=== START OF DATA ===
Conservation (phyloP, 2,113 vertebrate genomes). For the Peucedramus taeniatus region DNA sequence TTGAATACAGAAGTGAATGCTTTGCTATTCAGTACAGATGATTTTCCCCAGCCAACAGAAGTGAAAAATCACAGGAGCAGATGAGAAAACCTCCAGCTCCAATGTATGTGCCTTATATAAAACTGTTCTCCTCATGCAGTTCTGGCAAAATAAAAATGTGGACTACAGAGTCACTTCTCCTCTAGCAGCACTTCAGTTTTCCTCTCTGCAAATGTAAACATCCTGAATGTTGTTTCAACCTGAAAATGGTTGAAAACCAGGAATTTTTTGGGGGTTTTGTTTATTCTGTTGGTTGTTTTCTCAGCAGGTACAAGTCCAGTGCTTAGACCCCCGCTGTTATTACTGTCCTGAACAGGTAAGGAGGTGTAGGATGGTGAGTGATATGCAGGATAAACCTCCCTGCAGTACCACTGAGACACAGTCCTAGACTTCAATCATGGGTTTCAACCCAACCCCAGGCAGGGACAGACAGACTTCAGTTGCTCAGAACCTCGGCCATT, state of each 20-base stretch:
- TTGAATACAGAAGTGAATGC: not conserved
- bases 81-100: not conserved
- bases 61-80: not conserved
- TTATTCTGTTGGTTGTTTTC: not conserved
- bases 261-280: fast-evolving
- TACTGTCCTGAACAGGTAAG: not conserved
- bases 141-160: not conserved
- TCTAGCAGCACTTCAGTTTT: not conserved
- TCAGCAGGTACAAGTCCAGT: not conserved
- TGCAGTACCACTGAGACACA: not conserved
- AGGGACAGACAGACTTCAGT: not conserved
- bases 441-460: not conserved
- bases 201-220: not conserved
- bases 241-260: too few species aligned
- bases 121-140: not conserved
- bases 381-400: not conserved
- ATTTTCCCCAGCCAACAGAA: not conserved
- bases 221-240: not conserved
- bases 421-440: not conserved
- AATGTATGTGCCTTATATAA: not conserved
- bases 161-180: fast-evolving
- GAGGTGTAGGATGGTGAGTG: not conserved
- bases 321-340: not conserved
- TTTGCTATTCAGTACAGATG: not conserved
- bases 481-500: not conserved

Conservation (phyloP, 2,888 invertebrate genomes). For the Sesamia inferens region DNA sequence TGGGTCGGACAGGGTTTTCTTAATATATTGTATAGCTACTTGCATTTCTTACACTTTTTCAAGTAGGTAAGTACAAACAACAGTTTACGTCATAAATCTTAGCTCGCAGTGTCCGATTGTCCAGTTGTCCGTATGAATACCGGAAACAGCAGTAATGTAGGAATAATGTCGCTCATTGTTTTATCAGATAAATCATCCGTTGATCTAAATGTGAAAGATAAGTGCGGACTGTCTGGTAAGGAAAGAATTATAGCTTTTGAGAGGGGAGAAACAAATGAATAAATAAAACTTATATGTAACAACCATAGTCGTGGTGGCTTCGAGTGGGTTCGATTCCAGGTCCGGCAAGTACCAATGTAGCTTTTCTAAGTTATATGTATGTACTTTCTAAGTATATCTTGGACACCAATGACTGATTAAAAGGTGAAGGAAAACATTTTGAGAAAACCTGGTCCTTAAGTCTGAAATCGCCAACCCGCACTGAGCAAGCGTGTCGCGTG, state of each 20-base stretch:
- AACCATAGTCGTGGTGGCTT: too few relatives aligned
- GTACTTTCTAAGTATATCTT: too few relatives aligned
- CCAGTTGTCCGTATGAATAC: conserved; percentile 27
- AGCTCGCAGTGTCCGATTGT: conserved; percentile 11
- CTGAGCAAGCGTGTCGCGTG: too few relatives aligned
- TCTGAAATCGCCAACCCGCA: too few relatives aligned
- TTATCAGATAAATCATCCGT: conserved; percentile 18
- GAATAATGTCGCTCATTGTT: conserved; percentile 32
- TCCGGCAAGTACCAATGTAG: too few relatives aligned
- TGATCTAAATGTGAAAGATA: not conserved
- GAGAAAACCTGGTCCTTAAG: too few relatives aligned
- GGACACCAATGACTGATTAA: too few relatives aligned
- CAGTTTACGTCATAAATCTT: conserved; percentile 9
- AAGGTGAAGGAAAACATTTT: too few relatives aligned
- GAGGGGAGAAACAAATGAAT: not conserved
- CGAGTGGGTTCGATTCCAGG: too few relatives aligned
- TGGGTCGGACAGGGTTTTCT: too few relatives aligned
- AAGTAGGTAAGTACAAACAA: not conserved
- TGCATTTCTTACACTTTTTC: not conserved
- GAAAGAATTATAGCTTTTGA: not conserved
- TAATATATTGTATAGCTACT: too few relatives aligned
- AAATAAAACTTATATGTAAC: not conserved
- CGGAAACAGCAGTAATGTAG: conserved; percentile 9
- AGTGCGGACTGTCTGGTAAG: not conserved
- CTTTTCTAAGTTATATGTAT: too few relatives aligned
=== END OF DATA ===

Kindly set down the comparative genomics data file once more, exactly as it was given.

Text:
Conservation (phyloP, 2,113 vertebrate genomes). For the Peucedramus taeniatus region DNA sequence TTGAATACAGAAGTGAATGCTTTGCTATTCAGTACAGATGATTTTCCCCAGCCAACAGAAGTGAAAAATCACAGGAGCAGATGAGAAAACCTCCAGCTCCAATGTATGTGCCTTATATAAAACTGTTCTCCTCATGCAGTTCTGGCAAAATAAAAATGTGGACTACAGAGTCACTTCTCCTCTAGCAGCACTTCAGTTTTCCTCTCTGCAAATGTAAACATCCTGAATGTTGTTTCAACCTGAAAATGGTTGAAAACCAGGAATTTTTTGGGGGTTTTGTTTATTCTGTTGGTTGTTTTCTCAGCAGGTACAAGTCCAGTGCTTAGACCCCCGCTGTTATTACTGTCCTGAACAGGTAAGGAGGTGTAGGATGGTGAGTGATATGCAGGATAAACCTCCCTGCAGTACCACTGAGACACAGTCCTAGACTTCAATCATGGGTTTCAACCCAACCCCAGGCAGGGACAGACAGACTTCAGTTGCTCAGAACCTCGGCCATT, state of each 20-base stretch:
- TTGAATACAGAAGTGAATGC: not conserved
- bases 81-100: not conserved
- bases 61-80: not conserved
- TTATTCTGTTGGTTGTTTTC: not conserved
- bases 261-280: fast-evolving
- TACTGTCCTGAACAGGTAAG: not conserved
- bases 141-160: not conserved
- TCTAGCAGCACTTCAGTTTT: not conserved
- TCAGCAGGTACAAGTCCAGT: not conserved
- TGCAGTACCACTGAGACACA: not conserved
- AGGGACAGACAGACTTCAGT: not conserved
- bases 441-460: not conserved
- bases 201-220: not conserved
- bases 241-260: too few species aligned
- bases 121-140: not conserved
- bases 381-400: not conserved
- ATTTTCCCCAGCCAACAGAA: not conserved
- bases 221-240: not conserved
- bases 421-440: not conserved
- AATGTATGTGCCTTATATAA: not conserved
- bases 161-180: fast-evolving
- GAGGTGTAGGATGGTGAGTG: not conserved
- bases 321-340: not conserved
- TTTGCTATTCAGTACAGATG: not conserved
- bases 481-500: not conserved

Conservation (phyloP, 2,888 invertebrate genomes). For the Sesamia inferens region DNA sequence TGGGTCGGACAGGGTTTTCTTAATATATTGTATAGCTACTTGCATTTCTTACACTTTTTCAAGTAGGTAAGTACAAACAACAGTTTACGTCATAAATCTTAGCTCGCAGTGTCCGATTGTCCAGTTGTCCGTATGAATACCGGAAACAGCAGTAATGTAGGAATAATGTCGCTCATTGTTTTATCAGATAAATCATCCGTTGATCTAAATGTGAAAGATAAGTGCGGACTGTCTGGTAAGGAAAGAATTATAGCTTTTGAGAGGGGAGAAACAAATGAATAAATAAAACTTATATGTAACAACCATAGTCGTGGTGGCTTCGAGTGGGTTCGATTCCAGGTCCGGCAAGTACCAATGTAGCTTTTCTAAGTTATATGTATGTACTTTCTAAGTATATCTTGGACACCAATGACTGATTAAAAGGTGAAGGAAAACATTTTGAGAAAACCTGGTCCTTAAGTCTGAAATCGCCAACCCGCACTGAGCAAGCGTGTCGCGTG, state of each 20-base stretch:
- AACCATAGTCGTGGTGGCTT: too few relatives aligned
- GTACTTTCTAAGTATATCTT: too few relatives aligned
- CCAGTTGTCCGTATGAATAC: conserved; percentile 27
- AGCTCGCAGTGTCCGATTGT: conserved; percentile 11
- CTGAGCAAGCGTGTCGCGTG: too few relatives aligned
- TCTGAAATCGCCAACCCGCA: too few relatives aligned
- TTATCAGATAAATCATCCGT: conserved; percentile 18
- GAATAATGTCGCTCATTGTT: conserved; percentile 32
- TCCGGCAAGTACCAATGTAG: too few relatives aligned
- TGATCTAAATGTGAAAGATA: not conserved
- GAGAAAACCTGGTCCTTAAG: too few relatives aligned
- GGACACCAATGACTGATTAA: too few relatives aligned
- CAGTTTACGTCATAAATCTT: conserved; percentile 9
- AAGGTGAAGGAAAACATTTT: too few relatives aligned
- GAGGGGAGAAACAAATGAAT: not conserved
- CGAGTGGGTTCGATTCCAGG: too few relatives aligned
- TGGGTCGGACAGGGTTTTCT: too few relatives aligned
- AAGTAGGTAAGTACAAACAA: not conserved
- TGCATTTCTTACACTTTTTC: not conserved
- GAAAGAATTATAGCTTTTGA: not conserved
- TAATATATTGTATAGCTACT: too few relatives aligned
- AAATAAAACTTATATGTAAC: not conserved
- CGGAAACAGCAGTAATGTAG: conserved; percentile 9
- AGTGCGGACTGTCTGGTAAG: not conserved
- CTTTTCTAAGTTATATGTAT: too few relatives aligned